The system presented herein is also useful in conjunction with other imaging and navigation systems. For example, the cardiac navigation system presented herein can be used with digital image fusion systems. Such systems may combine one or more images from instruments such as Ultrasound, MRI, and/or CT scans to produce a dynamic high resolution model. An exemplary system is described in U.S. Pat. No. 6,556,695, which is incorporated herein, in its entirety, by reference thereto.
What has been proposed herein is an array of surface electrodes and a patch including an array of individual contact points serving as individual current sources and/or sinks. In this way, variations in electrode-skin impedance are overcome, and a much more uniform sheet of current is sourced and sunk across the patient's body. While various embodiments of a cardiac navigation system have been described, it should be understood that they have been presented by way of example, and not limitation. For example, the design, shape, and size of the patch electrode may vary. Further, the number and configuration of the array of surface electrodes may vary. It will be apparent to a person skilled in the relevant art that various changes in form and detail can be made therein without departing from the spirit and scope of the appended claims. Thus the present invention should not be limited by any of the above-described exemplary embodiments, but should be defined only in accordance with the following claims and their equivalents. Further, the Abstract and Brief Summary of the Invention sections are not intended to be limiting, but are only intended to summarize the description presented herein.
|Cited Patent||Filing date||Publication date||Applicant||Title|
|US5297549||Sep 23, 1992||Mar 29, 1994||Endocardial Therapeutics, Inc.||Endocardial mapping system|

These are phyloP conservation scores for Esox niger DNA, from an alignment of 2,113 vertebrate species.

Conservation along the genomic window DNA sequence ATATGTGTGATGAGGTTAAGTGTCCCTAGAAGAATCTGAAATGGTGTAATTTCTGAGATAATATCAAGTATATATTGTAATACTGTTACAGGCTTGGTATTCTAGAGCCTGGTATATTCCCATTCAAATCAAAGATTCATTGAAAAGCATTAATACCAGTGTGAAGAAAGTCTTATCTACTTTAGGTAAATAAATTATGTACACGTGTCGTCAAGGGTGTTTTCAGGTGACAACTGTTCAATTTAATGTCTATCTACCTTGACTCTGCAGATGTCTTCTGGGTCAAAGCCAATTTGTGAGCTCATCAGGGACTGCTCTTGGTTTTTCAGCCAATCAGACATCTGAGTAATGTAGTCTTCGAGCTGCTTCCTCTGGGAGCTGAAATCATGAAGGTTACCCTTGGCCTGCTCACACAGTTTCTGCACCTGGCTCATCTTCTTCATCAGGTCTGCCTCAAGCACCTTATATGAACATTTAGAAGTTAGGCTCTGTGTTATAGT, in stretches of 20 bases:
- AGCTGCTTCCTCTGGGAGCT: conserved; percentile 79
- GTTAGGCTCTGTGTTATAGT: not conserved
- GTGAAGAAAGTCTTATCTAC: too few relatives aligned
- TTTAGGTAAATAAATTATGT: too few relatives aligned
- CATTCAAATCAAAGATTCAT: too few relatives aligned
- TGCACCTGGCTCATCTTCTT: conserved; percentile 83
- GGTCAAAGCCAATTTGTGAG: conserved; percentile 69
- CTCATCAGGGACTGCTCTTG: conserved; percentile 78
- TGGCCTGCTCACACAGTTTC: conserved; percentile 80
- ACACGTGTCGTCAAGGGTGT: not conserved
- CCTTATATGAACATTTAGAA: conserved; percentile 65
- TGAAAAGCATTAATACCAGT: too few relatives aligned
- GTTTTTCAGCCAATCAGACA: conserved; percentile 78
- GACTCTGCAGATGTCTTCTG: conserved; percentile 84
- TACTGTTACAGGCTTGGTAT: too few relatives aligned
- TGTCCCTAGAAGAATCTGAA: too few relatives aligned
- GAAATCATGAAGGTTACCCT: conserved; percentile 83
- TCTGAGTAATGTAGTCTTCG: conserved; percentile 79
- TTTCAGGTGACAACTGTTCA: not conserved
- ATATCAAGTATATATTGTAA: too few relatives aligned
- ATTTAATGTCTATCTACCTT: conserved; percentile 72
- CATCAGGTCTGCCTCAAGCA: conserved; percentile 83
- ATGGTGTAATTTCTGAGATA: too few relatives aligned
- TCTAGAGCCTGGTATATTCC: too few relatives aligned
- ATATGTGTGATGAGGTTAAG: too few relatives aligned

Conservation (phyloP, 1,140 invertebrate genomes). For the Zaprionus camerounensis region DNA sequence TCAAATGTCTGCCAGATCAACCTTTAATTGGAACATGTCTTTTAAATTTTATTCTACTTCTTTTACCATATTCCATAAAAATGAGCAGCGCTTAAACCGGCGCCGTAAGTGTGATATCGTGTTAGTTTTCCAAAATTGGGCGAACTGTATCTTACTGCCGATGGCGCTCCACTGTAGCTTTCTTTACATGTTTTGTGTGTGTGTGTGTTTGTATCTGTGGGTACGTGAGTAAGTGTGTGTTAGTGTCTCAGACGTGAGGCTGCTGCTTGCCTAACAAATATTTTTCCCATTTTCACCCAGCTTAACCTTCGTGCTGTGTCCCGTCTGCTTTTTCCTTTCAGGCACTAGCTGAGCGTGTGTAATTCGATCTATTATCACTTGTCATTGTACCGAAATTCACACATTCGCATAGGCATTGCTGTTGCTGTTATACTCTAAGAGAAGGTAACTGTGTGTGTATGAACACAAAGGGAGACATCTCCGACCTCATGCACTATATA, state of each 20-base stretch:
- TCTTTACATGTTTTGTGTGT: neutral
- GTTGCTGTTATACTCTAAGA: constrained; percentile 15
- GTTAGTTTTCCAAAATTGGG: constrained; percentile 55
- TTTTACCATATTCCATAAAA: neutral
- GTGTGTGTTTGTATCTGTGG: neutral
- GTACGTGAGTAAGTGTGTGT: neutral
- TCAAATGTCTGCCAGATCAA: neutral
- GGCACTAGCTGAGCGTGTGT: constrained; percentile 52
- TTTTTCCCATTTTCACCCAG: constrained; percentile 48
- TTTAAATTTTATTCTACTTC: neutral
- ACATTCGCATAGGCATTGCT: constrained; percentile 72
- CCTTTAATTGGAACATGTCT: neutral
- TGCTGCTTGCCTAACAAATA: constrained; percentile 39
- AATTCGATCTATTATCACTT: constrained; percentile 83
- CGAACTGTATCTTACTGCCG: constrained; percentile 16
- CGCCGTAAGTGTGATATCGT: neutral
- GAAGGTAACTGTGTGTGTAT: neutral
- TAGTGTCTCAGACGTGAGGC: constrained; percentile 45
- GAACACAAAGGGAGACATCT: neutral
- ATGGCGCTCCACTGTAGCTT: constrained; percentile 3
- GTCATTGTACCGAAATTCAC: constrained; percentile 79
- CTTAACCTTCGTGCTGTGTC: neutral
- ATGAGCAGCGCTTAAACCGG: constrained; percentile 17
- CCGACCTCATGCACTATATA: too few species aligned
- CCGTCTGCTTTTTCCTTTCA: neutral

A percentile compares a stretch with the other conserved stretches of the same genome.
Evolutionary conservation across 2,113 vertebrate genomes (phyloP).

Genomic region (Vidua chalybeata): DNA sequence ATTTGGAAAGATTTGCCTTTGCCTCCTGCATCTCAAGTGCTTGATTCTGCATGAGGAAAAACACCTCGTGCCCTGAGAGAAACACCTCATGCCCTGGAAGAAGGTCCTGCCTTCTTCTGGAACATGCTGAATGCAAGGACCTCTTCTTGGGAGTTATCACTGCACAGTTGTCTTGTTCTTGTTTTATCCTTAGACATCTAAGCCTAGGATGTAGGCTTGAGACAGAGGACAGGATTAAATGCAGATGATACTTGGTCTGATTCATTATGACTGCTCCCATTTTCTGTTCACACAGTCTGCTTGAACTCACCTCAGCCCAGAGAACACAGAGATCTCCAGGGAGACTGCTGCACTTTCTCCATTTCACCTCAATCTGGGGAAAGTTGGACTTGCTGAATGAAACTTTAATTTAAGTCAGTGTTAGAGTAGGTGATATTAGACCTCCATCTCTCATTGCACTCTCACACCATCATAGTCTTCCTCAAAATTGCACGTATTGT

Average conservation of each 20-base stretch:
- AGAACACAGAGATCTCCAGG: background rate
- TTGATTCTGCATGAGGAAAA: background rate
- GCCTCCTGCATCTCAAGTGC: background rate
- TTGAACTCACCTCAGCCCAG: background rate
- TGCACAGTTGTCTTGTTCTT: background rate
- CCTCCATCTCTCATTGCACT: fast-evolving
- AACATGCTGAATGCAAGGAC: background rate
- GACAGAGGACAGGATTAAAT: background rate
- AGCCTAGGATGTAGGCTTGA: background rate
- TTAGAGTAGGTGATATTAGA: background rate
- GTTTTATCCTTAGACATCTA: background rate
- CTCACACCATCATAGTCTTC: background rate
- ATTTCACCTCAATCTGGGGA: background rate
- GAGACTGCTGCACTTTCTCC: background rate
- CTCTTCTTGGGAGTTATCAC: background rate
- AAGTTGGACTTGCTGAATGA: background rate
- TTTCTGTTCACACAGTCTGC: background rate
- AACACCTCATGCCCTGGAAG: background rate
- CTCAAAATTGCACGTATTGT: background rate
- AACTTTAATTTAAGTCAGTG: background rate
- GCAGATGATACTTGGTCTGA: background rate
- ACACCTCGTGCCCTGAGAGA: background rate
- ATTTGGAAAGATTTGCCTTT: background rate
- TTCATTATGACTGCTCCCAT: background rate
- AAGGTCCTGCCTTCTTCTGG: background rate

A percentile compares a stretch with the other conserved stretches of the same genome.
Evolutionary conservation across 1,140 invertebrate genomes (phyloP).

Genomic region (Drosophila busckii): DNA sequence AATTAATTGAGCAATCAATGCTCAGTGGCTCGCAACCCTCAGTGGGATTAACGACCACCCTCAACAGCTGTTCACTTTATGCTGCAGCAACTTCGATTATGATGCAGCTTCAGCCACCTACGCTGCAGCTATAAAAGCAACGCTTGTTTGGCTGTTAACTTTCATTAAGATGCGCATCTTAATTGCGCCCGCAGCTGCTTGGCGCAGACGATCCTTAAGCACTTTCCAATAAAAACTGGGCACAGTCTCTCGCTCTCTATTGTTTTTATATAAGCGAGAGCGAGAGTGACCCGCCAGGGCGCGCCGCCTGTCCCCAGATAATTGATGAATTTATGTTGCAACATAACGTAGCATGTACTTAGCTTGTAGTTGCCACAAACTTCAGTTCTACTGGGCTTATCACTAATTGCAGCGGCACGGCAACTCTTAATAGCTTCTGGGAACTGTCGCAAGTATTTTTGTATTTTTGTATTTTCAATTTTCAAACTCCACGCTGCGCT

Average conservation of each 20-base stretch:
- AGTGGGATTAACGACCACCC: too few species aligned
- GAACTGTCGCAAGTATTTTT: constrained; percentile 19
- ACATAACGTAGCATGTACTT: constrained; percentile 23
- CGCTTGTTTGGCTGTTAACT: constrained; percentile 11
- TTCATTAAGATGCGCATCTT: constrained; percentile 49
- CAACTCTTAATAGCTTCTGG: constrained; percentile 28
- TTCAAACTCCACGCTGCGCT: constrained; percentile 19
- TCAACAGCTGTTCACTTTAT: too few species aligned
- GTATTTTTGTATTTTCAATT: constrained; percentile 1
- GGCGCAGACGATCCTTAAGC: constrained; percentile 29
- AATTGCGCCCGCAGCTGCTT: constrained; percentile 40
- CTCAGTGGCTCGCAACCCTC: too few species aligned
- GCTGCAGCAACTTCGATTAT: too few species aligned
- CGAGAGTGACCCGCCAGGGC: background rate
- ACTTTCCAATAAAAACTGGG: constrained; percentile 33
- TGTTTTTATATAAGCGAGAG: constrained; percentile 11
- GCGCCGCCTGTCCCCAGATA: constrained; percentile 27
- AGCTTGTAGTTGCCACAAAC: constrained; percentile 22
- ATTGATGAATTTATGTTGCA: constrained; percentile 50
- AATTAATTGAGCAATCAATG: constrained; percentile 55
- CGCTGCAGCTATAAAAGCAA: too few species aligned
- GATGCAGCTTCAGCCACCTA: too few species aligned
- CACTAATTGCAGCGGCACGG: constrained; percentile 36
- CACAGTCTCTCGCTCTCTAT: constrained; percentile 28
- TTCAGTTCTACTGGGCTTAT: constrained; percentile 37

|US5553611||Jan 20, 1995||Sep 10, 1996||Endocardial Solutions, Inc.||Endocardial measurement method|
|US5662108||Apr 12, 1995||Sep 2, 1997||Endocardial Solutions, Inc.||Electrophysiology mapping system|
|US5697377 *||Nov 22, 1995||Dec 16, 1997||Medtronic, Inc.||Catheter mapping system and method|
|US5983126 *||Aug 1, 1997||Nov 9, 1999||Medtronic, Inc.||Catheter location system and method|
|US6640119||Apr 12, 2000||Oct 28, 2003||Endocardial Solutions, Inc.||Method for orienting an electrode array|
|US6728562||Apr 12, 2000||Apr 27, 2004||Endocardial Solutions, Inc.||Method for creating a virtual electrogram|
|US6939309||Apr 12, 2000||Sep 6, 2005||Endocardial Solutions, Inc.||Electrophysiology mapping system|
|US6947785||Apr 12, 2000||Sep 20, 2005||Endocardial Solutions, Inc.||Interface system for endocardial mapping catheter|
|US6978168||Feb 26, 2003||Dec 20, 2005||Endocardial Solutions, Inc.||Software for mapping potential distribution of a heart chamber|
|US6990370||Apr 12, 2000||Jan 24, 2006||Endocardial Solutions, Inc.||Method for mapping heart electrophysiology|
|Citing Patent||Filing date||Publication date||Applicant||Title|
|US8380279 *||May 11, 2006||Feb 19, 2013||The University Of Houston System||Intraluminal multifunctional sensor system and method of use|
|US8676331||Mar 14, 2013||Mar 18, 2014||Nevro Corporation||Devices for controlling spinal cord modulation for inhibiting pain, and associated systems and methods, including controllers for automated parameter selection|
|US8712552||Nov 15, 2012||Apr 29, 2014||Nevro Corporation||Treatment devices with deliver-activated inflatable members, and associated systems and methods for treating the spinal cord and other tissues|
|US8805519||Sep 30, 2010||Aug 12, 2014||Nevro Corporation||Systems and methods for detecting intrathecal penetration|
|US8954165||Jan 25, 2013||Feb 10, 2015||Nevro Corporation||Lead anchors and associated systems and methods|
|US8965482 *||Sep 30, 2010||Feb 24, 2015||Nevro Corporation||Systems and methods for positioning implanted devices in a patient|
|US9002460||Jan 29, 2014||Apr 7, 2015||Nevro Corporation||Devices for controlling spinal cord modulation for inhibiting pain, and associated systems and methods, including controllers for automated parameter selection|
|US20090177074 *||May 11, 2006||Jul 9, 2009||Audrius Brazdeikis||Intraluminal Multifunctional Sensor System and Method of Use|
|US20090319013 *||May 19, 2009||Dec 24, 2009||Boling C Lance||Implantable neural stimulation electrode assemblies and methods for stimulating spinal neural sites|
|US20120083856 *||Sep 30, 2010||Apr 5, 2012||Nevro Corporation||Systems and methods for positioning implanted devices in a patient|
|U.S. Classification||600/374, 600/393, 600/509|
|Cooperative Classification||A61B5/042, A61B5/1076|
|European Classification||A61B5/107J, A61B5/042|
|May 8, 2007||AS||Assignment|
Owner name: ST. JUDE MEDICAL, ATRIAL FIBRILLATION DIVISION, IN
Free format text: ASSIGNMENT OF ASSIGNORS INTEREST;ASSIGNORS:HAUCK, JOHN A.;BAKER, JAMES C.;REEL/FRAME:019263/0555;SIGNING DATES FROM 20070320 TO 20070322
Owner name: ST. JUDE MEDICAL, ATRIAL FIBRILLATION DIVISION, IN
Free format text: ASSIGNMENT OF ASSIGNORS INTEREST;ASSIGNORS:HAUCK, JOHN A.;BAKER, JAMES C.;SIGNING DATES FROM 20070320 TO 20070322;REEL/FRAME:019263/0555
|Feb 9, 2015||FPAY||Fee payment|
Year of fee payment: 4